[open-linguistics] Defining "Openness" for Linguistic Linked Open Data

Francis Bond bond at ieee.org
Wed Jan 17 12:29:54 UTC 2018


I think it is very misleading to have a diagram called Linked Open Data
cloud if it is not in fact comprised of linked open data.   We have a
simple solution: create two diagrams: (Linguistic) Linked Data which allows
all linked data and (Linguistic) Linked Open Data, for data that is open
according to the open definition.   That way everyone can have what they
want :-).  The two resources can link to each other somewhere in their
descriptions to make them both easily accessible.

As Victor pointed out, you need to be open to be LOD.   I quote from [1]
"You can have 5-star Linked Data without it being open. However, if it
claims to be Linked Open Data then it does have to be open, to get any star
at all."

[1] https://www.w3.org/DesignIssues/LinkedData.html


On Wed, Jan 17, 2018 at 6:09 PM, Víctor Rodríguez Doncel <
vrodriguez at fi.upm.es> wrote:

> Dear Christian,
> Even if the very first star of the high-quality "5 star linked data" [1]
> imposes that license must be open, there are some people who would like to
> soften this requirement, making the O in LOD to simply mean "open format".
> Furthermore, the European Union is striving towards establishing data
> markets, where obviously licenses cannot be open and where linked data may
> play a role (see how they are actively funding, right now, such research
> projects).
> In my opinion, limiting the LLOD to strictly open datasets is a mistake,
> as it would depict a reality only partially. The webpage at
> http://linguistic-lod.org/llod-cloud already displays the cloud by
> license; I cannot possibly imagine how to improve that...
> Regards,
> Víctor
> [1] https://www.w3.org/DesignIssues/LinkedData.html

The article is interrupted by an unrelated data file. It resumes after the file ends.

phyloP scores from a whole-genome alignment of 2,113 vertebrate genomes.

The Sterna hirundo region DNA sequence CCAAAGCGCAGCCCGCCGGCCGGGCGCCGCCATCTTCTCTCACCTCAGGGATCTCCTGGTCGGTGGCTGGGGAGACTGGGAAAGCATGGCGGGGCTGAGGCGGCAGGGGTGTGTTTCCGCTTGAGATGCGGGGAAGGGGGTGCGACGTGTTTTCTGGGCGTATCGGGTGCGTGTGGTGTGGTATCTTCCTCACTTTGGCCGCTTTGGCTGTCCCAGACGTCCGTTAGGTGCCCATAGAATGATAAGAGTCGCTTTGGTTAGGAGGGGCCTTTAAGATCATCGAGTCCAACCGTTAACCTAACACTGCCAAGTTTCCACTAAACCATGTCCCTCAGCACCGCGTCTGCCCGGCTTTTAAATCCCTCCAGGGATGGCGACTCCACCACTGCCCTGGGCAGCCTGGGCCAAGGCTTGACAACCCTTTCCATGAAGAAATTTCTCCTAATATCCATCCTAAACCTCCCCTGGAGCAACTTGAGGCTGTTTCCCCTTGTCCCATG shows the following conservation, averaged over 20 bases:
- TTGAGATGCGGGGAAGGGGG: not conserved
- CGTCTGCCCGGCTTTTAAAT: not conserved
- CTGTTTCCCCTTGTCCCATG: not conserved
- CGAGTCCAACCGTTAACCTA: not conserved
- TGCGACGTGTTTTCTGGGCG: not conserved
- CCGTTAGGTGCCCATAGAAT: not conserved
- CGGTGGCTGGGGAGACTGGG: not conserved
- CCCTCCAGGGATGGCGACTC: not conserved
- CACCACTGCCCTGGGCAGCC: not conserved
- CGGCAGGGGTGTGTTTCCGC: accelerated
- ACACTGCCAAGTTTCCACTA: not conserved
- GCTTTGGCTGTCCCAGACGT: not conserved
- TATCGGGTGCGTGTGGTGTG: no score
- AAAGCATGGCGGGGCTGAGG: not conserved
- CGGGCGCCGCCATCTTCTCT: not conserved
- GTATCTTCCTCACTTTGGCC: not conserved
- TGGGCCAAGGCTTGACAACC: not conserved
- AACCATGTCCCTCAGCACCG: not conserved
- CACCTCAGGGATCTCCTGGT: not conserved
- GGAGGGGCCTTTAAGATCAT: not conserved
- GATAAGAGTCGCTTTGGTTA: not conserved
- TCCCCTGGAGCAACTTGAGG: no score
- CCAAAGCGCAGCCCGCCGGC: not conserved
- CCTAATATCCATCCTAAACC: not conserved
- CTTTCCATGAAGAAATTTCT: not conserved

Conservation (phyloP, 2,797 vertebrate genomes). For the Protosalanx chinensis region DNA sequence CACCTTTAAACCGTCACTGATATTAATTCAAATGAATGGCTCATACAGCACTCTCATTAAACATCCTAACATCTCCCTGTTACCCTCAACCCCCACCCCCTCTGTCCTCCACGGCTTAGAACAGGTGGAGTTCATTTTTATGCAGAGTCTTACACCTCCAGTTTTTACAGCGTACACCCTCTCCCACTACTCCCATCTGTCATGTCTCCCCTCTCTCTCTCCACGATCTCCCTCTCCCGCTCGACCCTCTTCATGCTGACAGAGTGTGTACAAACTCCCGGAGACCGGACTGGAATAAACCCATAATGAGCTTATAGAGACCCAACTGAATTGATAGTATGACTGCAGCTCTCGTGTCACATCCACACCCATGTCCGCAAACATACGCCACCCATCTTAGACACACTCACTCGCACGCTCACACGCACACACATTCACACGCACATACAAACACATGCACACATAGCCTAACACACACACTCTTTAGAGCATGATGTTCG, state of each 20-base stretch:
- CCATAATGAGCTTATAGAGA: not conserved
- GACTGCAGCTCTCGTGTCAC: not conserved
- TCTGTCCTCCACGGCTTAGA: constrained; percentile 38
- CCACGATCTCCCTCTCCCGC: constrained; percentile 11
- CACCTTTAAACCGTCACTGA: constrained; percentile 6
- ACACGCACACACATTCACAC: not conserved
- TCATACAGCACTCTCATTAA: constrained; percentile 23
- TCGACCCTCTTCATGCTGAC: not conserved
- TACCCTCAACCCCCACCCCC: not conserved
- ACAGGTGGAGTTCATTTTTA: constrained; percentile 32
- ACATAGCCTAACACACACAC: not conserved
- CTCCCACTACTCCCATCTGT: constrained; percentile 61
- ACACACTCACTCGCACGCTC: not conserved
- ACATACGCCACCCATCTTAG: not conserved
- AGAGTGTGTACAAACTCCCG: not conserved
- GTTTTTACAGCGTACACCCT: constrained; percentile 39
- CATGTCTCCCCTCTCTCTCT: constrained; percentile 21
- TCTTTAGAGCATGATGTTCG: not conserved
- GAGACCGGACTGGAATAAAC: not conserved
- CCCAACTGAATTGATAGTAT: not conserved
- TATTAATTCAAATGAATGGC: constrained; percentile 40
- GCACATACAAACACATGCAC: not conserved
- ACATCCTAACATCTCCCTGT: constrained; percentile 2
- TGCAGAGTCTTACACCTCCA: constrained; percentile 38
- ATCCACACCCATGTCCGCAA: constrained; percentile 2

> [2] ICT-13-2018-2019: Supporting the emergence of data markets and the
> data economy
> https://ec.europa.eu/research/participants/portal/desktop/en
> /opportunities/h2020/topics/ict-13-2018-2019.html
> El 16/01/2018 a las 13:32, Christian Chiarcos escribió:
>> Dear all,
>> when we first began developing the Linguistic Linked Open Data cloud
>> diagram, we followed a highly permissive approach on criteria for
>> inclusion, with the idea to move if from an abstract vision to a set of
>> actually usable resources -- in fact the first versions of the diagram
>> (before the MLODE workshop in September 2012) are explicitly referred to as
>> "drafts" because we included resources whose conversion to LOD had only
>> been *promised* the time.
>> However, the quality criteria have been continuously enforced since then.
>> This includes availability, size, number of links, and an explicit
>> definition of linguistic relevance as an entry criterion, so that these are
>> now roughly equivalent with the LOD criteria.
>> Along with that, we did *not* enforce an Open Definition-conformant
>> license (http://opendefinition.org/licenses/). In particular, arguments
>> have been brought forward to include non-commercial resources. One of the
>> reasons is that many classical resources developed during the 1990s and
>> early 2000s are released under "academic" licenses and that even today,
>> entire sub-communities in linguistics tend to be very protective about
>> their data. Encouraging noncommercial licenses is a viable compromise to
>> reach out to these communities without compromising the idea of embracing
>> openness altogether. We did have discussions about this from the very